19 Journal Article Growth and Reading Patterns 21. Dr. Jekyll and Dr. Hyde: Author-Reader Asymmetries in Scholarly Publishing. Aslib Proceedings 54.3 (2002): Print. McClanahan, K., L. Wu, C. Tenopir, and D. W. King. Embracing Change: Perceptions of e-journals by Faculty Members. Learned Publishing 23 (2010): RIN (Research Information Network). E-journals: Their Use, Value and Impact Web. 28 March < Rowlands, I. Electronic Journals and User Behavior: A Review of Recent Research. Library & Information Science Research 29.3 (2007): Print. Talja, S., and H. Maula. Reasons for the Use and Non-Use of Electronic Journals and Databases: A Domain Analytic Study in Four Scholarly Disciplines. Journal of Documentation 59 (2003): Print. Tenopir, C. Use and Users of Electronic Library Resources: An Overview and Analysis of Recent Research Studies. Washington, DC: Council on Library and Information Resources, Web. 28 March < Tenopir,C.,S.Allard,B.Bates,K.J.Levine,D.W.King,B.Birch,R.Mays,and C. Caldwell. Research Publication Characteristics and Their Relative Values: A Report for the Publishing Research Consortium. Knoxville, TN: University of Tennessee, Print. Tenopir, C., and king. The Growth of Journals Publishing. The Future of the Academic Journal. Eds. B. Cope and A. Phillips. Oxford: Chandos, Print.. The Use and Value of Scientific Journals: Past, Present, and Future. Serials 14.2 (2001): Print. Towards Electronic Journals: Realities for Scientists, Librarians, and Publishers. Washington, DC: Special Libraries Association, Print.. Communication Patterns of Engineers. New York: IEEE/Wiley InterScience, Print.. Perceptions of Value and Value Beyond Perceptions: Measuring the Quality and Value of Journal Article Readings. Serials 20 (2007): Print. Tenopir, C., D. King, P. Boyce, M. Grayson, and K. Paulson. Relying on Electronic Journals: Reading Patterns of Astronomers. Journal of the American Society for Information Science and Technology 56.8 (2005): Print. Tenopir, C., D. King, and A. Bush. Medical Faculty s Use of Print and Electronic Journals: Changes over Time and Comparison with Other Scientists. Journal of the Medical Library Association 92.2 (2004): Print. Tenopir, C., D. King, M. Clarke, K. Na, and X. Zhou. Journal Reading Patterns and Preferences of Pediatricians. Journal of the Medical Library Association 95.1 (2007): Print Tenopir, C., D. King, S. Edwards, and L. Wu. Electronic Journals and Changes in Scholarly Article Seeking and Reading Patterns. Aslib Proceedings: New Information Perspectives 61.1 (2009): Print. Tenopir, C., D. King, J. Spencer, and L. Wu. Variations in Article Seeking and Reading Patterns of Academics: What Makes a Difference? Library & Information Science Research 31.3 (2009): Print.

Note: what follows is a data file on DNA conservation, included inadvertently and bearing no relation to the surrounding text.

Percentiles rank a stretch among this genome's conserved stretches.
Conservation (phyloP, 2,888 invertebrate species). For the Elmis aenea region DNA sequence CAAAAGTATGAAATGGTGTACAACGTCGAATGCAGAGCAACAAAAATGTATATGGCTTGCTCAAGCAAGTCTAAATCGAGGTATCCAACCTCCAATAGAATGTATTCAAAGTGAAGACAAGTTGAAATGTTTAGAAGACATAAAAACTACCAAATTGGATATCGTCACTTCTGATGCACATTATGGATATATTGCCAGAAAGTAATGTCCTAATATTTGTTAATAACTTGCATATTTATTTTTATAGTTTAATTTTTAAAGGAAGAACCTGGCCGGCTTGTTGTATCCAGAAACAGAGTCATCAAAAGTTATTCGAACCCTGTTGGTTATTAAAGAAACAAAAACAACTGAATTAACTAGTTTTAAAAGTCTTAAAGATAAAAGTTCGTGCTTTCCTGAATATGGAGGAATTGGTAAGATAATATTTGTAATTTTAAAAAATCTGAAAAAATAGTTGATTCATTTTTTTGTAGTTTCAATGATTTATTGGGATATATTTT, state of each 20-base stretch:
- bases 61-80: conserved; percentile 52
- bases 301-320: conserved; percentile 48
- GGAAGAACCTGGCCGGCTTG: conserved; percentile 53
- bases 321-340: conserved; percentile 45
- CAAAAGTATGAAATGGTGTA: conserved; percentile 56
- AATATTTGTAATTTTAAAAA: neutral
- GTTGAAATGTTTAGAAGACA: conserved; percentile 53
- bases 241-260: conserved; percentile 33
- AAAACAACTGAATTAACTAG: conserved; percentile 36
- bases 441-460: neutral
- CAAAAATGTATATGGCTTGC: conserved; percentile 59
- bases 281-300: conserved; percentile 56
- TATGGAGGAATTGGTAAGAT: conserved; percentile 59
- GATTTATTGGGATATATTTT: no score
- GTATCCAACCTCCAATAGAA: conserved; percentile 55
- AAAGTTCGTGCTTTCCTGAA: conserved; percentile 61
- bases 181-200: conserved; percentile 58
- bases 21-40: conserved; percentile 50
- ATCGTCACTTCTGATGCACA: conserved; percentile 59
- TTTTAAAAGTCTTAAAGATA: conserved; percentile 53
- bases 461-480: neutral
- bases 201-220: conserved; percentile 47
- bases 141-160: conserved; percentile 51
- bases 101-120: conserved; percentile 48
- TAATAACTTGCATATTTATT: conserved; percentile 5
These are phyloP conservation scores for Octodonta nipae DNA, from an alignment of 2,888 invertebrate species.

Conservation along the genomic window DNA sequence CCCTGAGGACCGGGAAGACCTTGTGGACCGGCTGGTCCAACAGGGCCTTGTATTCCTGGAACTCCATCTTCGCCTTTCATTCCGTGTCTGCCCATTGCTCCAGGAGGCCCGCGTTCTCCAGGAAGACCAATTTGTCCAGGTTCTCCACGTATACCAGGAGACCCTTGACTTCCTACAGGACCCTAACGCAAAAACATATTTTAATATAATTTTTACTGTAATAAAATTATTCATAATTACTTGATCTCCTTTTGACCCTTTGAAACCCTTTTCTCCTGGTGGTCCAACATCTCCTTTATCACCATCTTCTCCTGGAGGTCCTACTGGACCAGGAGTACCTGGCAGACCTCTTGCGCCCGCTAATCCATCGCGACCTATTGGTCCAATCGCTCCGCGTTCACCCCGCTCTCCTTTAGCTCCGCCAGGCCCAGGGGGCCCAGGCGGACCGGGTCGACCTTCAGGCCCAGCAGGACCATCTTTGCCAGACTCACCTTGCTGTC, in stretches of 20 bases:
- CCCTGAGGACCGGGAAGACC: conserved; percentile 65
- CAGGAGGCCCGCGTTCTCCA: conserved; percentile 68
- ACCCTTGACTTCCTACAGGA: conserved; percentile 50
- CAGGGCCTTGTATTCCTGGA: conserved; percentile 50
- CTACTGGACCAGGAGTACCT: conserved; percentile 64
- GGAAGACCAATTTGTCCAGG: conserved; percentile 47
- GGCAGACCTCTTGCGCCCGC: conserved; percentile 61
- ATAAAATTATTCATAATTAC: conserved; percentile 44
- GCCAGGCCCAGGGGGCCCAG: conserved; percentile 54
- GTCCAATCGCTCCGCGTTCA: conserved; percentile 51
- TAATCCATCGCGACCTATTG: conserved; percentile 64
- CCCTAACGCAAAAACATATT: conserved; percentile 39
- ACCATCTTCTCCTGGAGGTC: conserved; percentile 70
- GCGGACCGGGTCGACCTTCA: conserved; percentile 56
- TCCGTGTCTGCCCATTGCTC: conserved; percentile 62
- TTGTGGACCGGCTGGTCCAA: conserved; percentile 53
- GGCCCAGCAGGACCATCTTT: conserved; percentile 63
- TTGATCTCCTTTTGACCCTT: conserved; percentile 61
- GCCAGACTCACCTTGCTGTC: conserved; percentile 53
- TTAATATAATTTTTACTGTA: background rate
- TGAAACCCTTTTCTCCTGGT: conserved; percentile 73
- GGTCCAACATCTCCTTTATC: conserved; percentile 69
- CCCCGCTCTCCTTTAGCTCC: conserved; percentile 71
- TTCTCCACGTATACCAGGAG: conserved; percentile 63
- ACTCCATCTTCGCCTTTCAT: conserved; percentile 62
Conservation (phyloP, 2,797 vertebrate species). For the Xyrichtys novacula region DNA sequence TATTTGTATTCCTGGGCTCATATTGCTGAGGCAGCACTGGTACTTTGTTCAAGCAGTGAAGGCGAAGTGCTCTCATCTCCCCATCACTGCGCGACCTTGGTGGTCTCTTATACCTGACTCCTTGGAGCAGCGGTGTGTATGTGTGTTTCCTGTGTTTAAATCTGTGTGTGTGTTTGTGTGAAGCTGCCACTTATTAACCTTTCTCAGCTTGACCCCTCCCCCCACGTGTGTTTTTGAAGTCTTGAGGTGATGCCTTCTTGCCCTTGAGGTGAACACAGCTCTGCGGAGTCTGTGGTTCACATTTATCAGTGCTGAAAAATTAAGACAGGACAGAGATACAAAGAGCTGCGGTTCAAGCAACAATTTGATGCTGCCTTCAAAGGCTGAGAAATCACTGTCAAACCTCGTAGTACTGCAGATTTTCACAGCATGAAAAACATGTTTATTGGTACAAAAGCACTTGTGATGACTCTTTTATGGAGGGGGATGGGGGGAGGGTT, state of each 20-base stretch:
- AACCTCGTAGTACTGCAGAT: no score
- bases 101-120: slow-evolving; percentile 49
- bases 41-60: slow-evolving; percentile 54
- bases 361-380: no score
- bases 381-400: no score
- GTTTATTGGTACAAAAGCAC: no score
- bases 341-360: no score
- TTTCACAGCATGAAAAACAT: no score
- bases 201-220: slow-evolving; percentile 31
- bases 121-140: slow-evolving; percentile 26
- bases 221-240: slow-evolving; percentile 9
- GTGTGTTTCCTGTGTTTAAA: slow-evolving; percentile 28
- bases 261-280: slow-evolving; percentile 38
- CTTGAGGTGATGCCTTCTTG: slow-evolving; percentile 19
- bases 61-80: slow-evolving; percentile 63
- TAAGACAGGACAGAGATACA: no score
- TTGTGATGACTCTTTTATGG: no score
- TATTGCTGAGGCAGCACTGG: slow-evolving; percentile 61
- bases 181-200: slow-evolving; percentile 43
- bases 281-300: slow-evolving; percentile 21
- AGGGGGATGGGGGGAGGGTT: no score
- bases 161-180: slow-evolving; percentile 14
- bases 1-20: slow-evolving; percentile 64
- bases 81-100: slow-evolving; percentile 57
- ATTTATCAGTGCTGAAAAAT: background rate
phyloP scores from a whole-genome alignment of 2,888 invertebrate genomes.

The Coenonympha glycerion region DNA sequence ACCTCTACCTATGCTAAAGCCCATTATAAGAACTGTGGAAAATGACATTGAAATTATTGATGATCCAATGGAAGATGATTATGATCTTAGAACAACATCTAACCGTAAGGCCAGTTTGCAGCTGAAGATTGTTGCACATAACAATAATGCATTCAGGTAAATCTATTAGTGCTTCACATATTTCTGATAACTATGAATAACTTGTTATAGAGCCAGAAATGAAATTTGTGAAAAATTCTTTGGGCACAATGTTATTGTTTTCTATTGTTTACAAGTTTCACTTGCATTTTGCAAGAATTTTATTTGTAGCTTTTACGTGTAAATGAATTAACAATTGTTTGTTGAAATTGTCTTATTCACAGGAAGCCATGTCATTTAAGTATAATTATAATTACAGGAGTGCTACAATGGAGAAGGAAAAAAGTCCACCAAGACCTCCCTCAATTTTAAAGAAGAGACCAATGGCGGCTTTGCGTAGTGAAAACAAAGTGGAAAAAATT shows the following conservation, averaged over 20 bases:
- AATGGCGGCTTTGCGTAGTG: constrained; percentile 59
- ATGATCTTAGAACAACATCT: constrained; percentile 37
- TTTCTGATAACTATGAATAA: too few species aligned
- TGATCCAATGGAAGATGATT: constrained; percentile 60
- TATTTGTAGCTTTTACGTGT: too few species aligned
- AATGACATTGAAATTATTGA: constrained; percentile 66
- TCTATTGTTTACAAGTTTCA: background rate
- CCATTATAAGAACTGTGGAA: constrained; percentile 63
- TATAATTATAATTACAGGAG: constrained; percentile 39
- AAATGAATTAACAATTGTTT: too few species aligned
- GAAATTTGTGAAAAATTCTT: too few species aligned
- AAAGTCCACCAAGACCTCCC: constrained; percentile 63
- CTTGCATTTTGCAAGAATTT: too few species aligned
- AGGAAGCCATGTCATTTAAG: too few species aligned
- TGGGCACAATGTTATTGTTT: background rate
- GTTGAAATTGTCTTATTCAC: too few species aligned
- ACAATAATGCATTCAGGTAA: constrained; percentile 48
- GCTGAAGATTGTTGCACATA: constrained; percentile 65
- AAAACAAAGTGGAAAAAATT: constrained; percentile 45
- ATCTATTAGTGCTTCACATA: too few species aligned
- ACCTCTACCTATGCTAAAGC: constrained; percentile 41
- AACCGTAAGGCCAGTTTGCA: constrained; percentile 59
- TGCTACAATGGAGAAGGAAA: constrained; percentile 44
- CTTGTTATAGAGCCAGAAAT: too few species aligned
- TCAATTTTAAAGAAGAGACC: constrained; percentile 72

20 22 C. Tenopir et al. Vakkari, P. Trends in the Use of Digital Libraries by Scientists in : A Case Study of FinELib. Proceedings 69th annual meeting of the American society for information science and technology (ASIST) 43 Austin, TX, Ed.A.Grove.Medford, NJ: Information Today, Inc., Web. 17 Mar < org/archive/ /. Wilson, C. S., and C. Tenopir. Local Citation Analysis, Publishing and Reading Patterns: Using Multiple Methods to Evaluate Faculty Use of an Academic Library s Research Collection. Journal of the American Society for Information Science & Technology 59.9 (2008):